The United States Supreme Court, in FCC v. Pacifica Foundation, had a magnificent opportunity to either begin the process of defining first amendment limitations on the scope of the authority of the FCC to regulate the content of broadcast expression, explicate a rational ground for the differential status of broadcasting, or perhaps both. The purpose of this article is not to debate the wisdom of the use of sensitive language on the electronic media or elsewhere. Nor is it our purpose to debate the substantive question of whether the Court reached the proper result in Pacifica, although we will necessarily have much to say by implication on this issue. The purpose of this article is rather to assess the impact of Pacifica on the two traditions of freedom of expression which continue to coexist uneasily in our nation. Our concern is not primarily the narrow holding of the Supreme Court, but rather the fact that, in reaching its conclusion, the Court failed to delineate any limitations whatsoever on the power of the FCC to control the content of broadcast expression. After Pacifica, this country remains without a judicial pronouncement from its highest court of anything the Federal Communications Commission cannot do. This article will first discuss the nature and extent of FCC regulation of broadcast expression which remains intact following Pacifica. Thereafter it will analyze the issues raised by the mode of statutory construction utilized by the majority in Pacifica. Finally, the first amendment doctrines which have been affected by the rationales offered by the prevailing opinions will be critically examined.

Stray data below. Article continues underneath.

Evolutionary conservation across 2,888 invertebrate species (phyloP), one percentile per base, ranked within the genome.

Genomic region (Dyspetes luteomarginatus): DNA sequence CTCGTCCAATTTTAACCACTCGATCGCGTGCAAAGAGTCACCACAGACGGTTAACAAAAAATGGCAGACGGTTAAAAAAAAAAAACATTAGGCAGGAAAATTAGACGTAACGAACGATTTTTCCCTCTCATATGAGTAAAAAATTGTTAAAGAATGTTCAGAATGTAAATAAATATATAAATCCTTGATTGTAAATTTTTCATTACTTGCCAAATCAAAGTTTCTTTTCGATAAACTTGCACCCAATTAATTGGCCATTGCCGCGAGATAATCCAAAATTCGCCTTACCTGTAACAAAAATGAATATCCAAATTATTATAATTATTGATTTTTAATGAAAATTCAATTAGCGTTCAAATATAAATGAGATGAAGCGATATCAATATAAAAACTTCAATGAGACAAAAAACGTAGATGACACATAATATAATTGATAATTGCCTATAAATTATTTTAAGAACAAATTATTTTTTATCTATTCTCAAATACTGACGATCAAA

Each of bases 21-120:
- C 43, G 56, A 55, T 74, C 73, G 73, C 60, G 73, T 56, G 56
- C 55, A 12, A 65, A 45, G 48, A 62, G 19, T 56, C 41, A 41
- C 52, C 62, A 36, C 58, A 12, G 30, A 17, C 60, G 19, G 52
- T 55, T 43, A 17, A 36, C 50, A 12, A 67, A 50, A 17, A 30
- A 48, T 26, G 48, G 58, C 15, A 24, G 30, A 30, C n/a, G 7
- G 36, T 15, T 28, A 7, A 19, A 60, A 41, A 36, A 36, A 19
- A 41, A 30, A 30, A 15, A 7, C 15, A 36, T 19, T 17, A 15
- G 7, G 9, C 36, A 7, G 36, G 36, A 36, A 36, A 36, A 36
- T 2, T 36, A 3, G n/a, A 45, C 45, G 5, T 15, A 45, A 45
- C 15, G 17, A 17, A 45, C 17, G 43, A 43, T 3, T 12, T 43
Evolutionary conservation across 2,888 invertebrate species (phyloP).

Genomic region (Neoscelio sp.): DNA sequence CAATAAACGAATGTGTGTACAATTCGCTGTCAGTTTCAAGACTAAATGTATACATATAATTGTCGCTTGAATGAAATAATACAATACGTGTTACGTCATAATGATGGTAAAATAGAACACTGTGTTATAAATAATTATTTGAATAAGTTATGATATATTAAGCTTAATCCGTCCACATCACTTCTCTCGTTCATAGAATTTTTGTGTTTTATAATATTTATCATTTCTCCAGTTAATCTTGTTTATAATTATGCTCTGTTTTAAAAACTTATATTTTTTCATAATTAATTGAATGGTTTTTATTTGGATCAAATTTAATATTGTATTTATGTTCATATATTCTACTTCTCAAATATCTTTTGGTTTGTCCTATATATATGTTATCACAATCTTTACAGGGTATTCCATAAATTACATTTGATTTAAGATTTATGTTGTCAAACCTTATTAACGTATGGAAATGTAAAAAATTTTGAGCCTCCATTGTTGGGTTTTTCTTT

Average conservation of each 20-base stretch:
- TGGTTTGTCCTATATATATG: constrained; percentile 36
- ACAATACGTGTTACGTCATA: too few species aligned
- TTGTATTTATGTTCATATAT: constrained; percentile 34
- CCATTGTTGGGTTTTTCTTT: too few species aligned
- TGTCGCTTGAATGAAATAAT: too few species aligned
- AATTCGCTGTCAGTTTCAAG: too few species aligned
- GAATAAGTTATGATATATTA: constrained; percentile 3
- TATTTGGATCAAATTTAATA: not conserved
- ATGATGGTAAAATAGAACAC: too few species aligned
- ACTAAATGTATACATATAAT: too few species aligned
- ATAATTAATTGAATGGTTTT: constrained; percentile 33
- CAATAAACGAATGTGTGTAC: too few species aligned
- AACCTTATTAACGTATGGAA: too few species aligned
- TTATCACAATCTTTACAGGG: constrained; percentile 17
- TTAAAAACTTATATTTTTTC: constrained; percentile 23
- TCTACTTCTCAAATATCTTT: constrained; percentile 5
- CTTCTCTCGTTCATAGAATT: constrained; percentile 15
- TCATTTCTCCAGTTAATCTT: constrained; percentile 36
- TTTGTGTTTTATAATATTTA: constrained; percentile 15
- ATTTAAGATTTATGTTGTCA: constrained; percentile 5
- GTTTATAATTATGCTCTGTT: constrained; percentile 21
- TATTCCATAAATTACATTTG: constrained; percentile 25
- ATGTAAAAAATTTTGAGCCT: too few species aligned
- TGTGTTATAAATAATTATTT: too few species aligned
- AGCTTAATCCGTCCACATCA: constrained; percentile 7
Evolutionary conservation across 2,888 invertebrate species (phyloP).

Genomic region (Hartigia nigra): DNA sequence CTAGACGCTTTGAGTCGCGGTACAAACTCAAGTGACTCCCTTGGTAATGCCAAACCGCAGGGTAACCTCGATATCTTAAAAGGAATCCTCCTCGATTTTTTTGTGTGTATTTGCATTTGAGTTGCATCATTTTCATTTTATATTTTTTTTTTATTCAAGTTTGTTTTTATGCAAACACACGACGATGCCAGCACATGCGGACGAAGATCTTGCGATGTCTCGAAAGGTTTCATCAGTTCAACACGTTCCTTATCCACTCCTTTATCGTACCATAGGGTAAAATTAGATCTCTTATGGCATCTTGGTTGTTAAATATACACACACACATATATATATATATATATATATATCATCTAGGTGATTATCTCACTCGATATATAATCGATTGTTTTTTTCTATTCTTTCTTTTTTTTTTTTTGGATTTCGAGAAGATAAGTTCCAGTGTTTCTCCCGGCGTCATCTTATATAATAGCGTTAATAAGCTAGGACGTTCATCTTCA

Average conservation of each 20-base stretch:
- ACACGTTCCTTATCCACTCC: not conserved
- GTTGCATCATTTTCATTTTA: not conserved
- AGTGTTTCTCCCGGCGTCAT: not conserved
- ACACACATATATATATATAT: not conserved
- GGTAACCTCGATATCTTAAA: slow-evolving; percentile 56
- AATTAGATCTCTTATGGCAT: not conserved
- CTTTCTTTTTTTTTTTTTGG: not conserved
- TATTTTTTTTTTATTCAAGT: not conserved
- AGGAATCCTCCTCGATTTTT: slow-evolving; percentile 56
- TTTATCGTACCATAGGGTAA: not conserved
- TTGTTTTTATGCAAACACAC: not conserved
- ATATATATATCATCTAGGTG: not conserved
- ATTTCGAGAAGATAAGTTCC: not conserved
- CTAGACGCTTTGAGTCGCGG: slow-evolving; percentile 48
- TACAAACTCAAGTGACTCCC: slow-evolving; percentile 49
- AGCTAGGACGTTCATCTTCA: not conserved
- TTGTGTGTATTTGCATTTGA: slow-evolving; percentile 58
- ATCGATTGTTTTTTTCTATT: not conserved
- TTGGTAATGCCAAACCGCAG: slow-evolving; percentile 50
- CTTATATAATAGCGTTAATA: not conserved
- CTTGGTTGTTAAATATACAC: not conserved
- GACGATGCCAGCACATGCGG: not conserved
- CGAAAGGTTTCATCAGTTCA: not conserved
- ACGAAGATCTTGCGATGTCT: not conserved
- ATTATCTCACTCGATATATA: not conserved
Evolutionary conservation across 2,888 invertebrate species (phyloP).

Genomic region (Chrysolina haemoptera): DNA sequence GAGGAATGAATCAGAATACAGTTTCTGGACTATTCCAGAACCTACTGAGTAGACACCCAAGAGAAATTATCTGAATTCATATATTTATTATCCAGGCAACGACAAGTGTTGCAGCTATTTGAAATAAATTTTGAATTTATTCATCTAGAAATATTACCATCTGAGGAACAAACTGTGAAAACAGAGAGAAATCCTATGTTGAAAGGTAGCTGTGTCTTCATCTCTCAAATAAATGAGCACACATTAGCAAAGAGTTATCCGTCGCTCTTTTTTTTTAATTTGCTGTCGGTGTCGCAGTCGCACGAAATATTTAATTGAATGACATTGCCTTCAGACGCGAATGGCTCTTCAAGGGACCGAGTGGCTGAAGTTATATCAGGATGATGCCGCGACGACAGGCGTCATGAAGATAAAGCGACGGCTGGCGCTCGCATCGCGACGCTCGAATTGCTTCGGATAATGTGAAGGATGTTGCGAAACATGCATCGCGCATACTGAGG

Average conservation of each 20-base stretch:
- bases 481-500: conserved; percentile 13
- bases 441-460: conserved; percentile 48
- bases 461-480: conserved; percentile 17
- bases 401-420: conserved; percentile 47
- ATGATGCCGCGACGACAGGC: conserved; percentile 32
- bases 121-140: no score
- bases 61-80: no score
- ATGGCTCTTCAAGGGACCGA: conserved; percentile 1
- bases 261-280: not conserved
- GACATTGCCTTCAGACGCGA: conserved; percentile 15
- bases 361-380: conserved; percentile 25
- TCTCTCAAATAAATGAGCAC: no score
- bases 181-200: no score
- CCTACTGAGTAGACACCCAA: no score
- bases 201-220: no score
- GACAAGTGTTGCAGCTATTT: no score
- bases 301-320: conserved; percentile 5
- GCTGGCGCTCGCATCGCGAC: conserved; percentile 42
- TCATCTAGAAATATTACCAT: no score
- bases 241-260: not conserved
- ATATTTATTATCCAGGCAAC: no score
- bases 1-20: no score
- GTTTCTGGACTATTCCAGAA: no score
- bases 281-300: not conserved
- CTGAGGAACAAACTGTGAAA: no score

Stephen W. Gard and Jeffrey Endress,
The Impact of Pacifica Foundation on Two Traditions of Freedom of Expression,
27 Clev. St. L. Rev.
available at http://engagedscholarship.csuohio.edu/clevstlrev/vol27/iss4/3